Authoritarian rulers and systems however, will not be easily pushed back. In Iraq, a wave of popular protests that began on October 2 in Baghdad and the Shi’a south have been brutally attacked by the Iranian-backed Iraqi government with support from Iran’s Islamic Revolutionary Guard Corps (IRGC) and the Iranian sponsored Shi’a fundamentalist militia, al-Hashd al-Sha’bi which includes the Kataib Hezbollah. Small but increasing expressions of support for the uprising have emerged in majority Sunni and Kurdish areas. 500 protesters have been killed and over 19,000 injured.
In Iran, the Islamic Revolutionary Guard Corps and other government forces brutally suppressed the nationwide popular protests that broke out on November 15 in opposition to a rise in the price of petroleum and called for the overthrow of the Islamic Republic and an end to its military interventions in the region. According to Reuters, at least 1500 protesters were killed in four days. Between 8000 and 10,000 mostly young protesters have been arrested and most have not been heard from. Many political prisoners, including labor, feminist, and oppressed minority activists languish in prison from previous protests. These and revolutionary protesters in Iraq, Lebanon, Sudan and Algeria are the forces that socialists around the world need to reach out to and support.
The joy expressed by some at the death of the criminal reactionary Qassem Soleimani is understandable, given his role in repressing revolutionary popular classes in Iran, Syria, Iraq and in expanding Iran’s militarism and influence in the region. However, his assassination represents nothing affirmative for the popular uprisings in Iraq and the region.
This U.S. imperialistaction was not done to empower the people of Iraq. On the contrary, the result of this imperialist action could actually increase the risk of derailing the popular uprising in Iraq. The threat is not necessarily that the current Iraqi protest movement would concentrate solely on opposing the United States after this assassination. Up to now, the majority of protesters have clearly opposed all foreign influences, especially Iran and the USA. However, they might now be overwhelmed by another movement controlled and organized by pro-Iranian militias, which uses this assassination to make the departure of Americans the only demand, while not challenging the current sectarian and crony capitalist system. The risk is that the new U.S.-Iranian escalation will dictate all internal issues in Iraq and make Iraq the site of a direct confrontation between the U.S. and Iran.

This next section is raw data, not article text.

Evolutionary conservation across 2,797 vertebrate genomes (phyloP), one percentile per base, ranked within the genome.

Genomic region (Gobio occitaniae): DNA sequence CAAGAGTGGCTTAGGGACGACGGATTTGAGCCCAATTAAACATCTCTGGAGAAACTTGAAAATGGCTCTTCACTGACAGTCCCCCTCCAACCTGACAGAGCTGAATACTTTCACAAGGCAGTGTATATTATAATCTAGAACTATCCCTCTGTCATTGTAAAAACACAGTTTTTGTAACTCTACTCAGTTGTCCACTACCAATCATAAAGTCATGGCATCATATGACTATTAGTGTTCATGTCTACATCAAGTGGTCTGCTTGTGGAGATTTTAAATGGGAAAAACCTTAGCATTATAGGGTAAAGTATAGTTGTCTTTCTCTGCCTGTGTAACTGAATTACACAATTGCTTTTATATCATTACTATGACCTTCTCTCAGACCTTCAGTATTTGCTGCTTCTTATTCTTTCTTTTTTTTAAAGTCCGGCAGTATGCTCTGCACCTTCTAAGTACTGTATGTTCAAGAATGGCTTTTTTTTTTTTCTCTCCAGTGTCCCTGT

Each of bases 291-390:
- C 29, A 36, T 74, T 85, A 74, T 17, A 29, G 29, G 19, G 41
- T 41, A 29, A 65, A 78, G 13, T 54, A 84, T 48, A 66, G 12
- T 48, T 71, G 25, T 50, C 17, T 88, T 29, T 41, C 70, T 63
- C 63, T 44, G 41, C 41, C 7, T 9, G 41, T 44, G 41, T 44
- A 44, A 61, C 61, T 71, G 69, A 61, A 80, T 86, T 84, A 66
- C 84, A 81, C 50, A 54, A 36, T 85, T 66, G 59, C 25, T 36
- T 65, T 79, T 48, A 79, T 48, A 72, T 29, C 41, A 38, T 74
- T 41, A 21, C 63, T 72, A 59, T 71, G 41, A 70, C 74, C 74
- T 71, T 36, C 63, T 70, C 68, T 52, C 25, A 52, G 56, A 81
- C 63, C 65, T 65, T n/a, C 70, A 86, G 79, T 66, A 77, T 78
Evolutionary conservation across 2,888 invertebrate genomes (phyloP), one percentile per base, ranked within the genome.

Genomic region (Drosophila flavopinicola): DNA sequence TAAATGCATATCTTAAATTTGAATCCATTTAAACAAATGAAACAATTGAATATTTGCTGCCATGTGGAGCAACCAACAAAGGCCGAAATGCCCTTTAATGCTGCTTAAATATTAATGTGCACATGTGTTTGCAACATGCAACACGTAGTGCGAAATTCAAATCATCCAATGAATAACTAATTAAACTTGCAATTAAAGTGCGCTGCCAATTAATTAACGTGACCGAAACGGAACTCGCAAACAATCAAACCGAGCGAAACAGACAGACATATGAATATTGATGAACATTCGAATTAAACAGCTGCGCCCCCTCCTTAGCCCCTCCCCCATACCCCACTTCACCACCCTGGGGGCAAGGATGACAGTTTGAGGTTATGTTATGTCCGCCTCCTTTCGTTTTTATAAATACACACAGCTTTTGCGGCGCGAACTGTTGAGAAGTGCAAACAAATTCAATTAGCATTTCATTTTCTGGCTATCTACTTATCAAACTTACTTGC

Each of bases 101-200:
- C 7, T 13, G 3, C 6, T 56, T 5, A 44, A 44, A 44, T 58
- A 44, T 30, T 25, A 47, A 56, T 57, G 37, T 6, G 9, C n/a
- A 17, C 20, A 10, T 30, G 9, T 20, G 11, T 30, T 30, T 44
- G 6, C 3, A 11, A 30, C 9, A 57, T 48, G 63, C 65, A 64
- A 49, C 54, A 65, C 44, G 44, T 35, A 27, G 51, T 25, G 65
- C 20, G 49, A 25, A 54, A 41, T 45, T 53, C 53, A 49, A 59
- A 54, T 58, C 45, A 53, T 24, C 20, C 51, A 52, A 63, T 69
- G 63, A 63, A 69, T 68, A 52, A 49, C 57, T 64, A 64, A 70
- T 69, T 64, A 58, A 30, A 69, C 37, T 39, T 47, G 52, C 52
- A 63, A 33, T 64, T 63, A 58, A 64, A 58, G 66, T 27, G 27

The popular uprisings in Iraq, Iran and Lebanon will all suffer while the rulers who have been condemned by the protesters try to instrumentalize the crisis in their effort to remain in power.
The reactions of Iraqi officials and political personalities close to Iran point in this direction. Iraqi prime minister Adil Abdul-Mahdi who had earlier announced his upcoming resignation in face of the mass protests, condemned the killings as a violation of the conditions of the U.S. military presence in Iraq and an act of aggression that breached Iraq’s sovereignty and would lead to war. Iraqi Shi’a cleric, Moqtada al-Sadr on his side, ordered his followers to be ready to defend Iraq, while mourning the death of Soleimani.
In the face of all these developments, opposition to U.S. imperialism’s air strikes and war threats against Iran and Iraq can only be effective when rooted in solidarity with the progressive and revolutionary forces in the Middle East and North African region and full opposition to all the authoritarian governments and imperialists powers in the region.
We oppose all global and regional imperialists and authoritarians
Solidarity with the popular uprisings in the MENA region and elsewhere
Our destinies are linked
This was originally published in Alliance of Middle Eastern and North African Socialists on January 3rd.